This Martial Art Kicks for Survival
WHY YOU SHOULD CARE
Few martial arts have had to endure what kahprek has had to — simply to stay alive.
By Emily Fishbein
At 5 am in the northern Myanmar town of Myitkyina, the road is still, a cool mist rising. The faint outline of a motorcycle appears, followed by another. Silently accelerating, they reach the outskirts of the capital of Kachin state and ascend a steep hill. The young men park their bikes, cast off their flip-flops and stretch, mountain views emerging as the sun rises.
Fewer than 20 of them all told, these are the remaining practitioners of kahprek, a martial art form unique to the country’s Kachin ethnic minority. The sport is named after an exploding mountain fruit; according to lead trainer Sharaw Seng Du La, “When someone touches our body, we must explode.”
In contrast to the bloody lethwei — Burmese boxing — with its cheering crowds and cacophonous traditional music, during the nine-minute, three-round kahprek matches, the air is tense. The only sounds are the crisp rustle of black cotton pants, occasional slap of hand to arm and sharp draw of breath when a swift strike is delivered. Kicks and punches are relegated to the torso, a strike earning two points, a knockout ending a match.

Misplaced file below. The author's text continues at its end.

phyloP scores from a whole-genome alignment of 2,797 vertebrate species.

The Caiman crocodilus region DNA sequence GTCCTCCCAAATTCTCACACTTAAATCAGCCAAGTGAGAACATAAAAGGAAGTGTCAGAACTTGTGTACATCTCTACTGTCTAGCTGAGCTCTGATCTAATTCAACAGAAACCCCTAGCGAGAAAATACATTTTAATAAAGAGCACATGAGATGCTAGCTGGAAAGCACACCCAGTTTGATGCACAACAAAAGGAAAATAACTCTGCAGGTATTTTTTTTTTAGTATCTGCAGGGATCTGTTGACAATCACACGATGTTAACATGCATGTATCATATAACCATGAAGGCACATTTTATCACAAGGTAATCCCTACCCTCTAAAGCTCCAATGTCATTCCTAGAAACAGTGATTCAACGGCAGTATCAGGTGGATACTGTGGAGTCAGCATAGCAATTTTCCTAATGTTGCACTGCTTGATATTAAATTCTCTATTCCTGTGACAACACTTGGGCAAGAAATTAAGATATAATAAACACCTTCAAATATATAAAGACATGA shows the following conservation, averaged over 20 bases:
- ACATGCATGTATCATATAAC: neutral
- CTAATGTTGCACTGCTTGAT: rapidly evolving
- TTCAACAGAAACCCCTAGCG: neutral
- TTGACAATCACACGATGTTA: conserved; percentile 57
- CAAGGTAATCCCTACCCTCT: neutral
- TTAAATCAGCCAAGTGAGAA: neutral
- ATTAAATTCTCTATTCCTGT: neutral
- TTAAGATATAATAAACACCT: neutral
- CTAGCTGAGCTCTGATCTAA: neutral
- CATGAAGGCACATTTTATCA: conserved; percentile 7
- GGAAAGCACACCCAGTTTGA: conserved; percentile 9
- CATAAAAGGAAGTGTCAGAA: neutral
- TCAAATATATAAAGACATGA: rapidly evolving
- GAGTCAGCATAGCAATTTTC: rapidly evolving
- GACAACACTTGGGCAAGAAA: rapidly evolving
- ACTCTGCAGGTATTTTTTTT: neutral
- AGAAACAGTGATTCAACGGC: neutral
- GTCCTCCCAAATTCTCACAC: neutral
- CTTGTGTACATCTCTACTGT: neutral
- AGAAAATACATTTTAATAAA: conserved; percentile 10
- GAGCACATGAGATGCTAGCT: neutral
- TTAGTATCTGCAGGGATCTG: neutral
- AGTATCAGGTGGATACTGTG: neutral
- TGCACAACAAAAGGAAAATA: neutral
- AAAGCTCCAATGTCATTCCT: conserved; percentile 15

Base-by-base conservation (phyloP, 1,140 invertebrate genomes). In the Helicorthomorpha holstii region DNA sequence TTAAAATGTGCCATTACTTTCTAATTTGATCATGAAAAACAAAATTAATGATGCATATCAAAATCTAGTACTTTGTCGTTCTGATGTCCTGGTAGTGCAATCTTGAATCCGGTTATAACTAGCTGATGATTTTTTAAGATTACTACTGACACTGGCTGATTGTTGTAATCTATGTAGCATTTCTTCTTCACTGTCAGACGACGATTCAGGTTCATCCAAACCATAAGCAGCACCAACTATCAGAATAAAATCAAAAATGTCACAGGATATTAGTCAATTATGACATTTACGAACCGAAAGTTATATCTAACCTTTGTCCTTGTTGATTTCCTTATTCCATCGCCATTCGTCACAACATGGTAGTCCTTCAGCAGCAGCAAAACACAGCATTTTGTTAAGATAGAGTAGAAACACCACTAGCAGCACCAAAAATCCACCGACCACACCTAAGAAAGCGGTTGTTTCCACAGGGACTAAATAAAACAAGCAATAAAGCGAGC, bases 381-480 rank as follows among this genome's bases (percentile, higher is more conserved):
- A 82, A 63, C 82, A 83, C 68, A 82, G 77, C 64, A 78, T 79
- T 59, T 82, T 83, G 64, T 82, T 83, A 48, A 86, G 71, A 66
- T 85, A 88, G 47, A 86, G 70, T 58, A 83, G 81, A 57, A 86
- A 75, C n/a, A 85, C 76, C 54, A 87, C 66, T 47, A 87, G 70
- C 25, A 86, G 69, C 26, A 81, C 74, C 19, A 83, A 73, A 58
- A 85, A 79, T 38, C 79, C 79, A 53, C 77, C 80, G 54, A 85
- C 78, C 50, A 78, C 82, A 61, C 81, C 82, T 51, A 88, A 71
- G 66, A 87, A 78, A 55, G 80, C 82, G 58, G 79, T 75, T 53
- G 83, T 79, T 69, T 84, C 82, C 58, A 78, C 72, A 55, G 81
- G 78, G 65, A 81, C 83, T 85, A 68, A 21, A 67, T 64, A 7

Established in 1976, kahprek attracted tens of thousands of followers across the state. Seng Du La, 42, estimates he alone has trained some 5,000 youth. But the long-running civil war between the Myanmar military and Kachin Independence Army — which seeks political autonomy for ethnic Kachin from the central government — meant the military viewed the martial art with suspicion. Close monitoring by intelligence and then a total ban from 2011 to 2017 led to a dramatic decline in numbers.
I want to prevent it from disappearing.
Ndup Bumtsaw Naw, 16-year-old kahprek practitioner
Today’s practitioners are fiercely fighting the odds to keep kahprek alive. They’re counting on legends, present Kachin icons and camaraderie to inspire a new generation. Trainers like Seng Du La — who also works in a jade mine — are juggling families and professional responsibilities while teaching young practitioners. And they’re maintaining a distance from the KIA. Assisting or promoting nonstate armed groups like the KIA can mean a prison sentence of up to three years.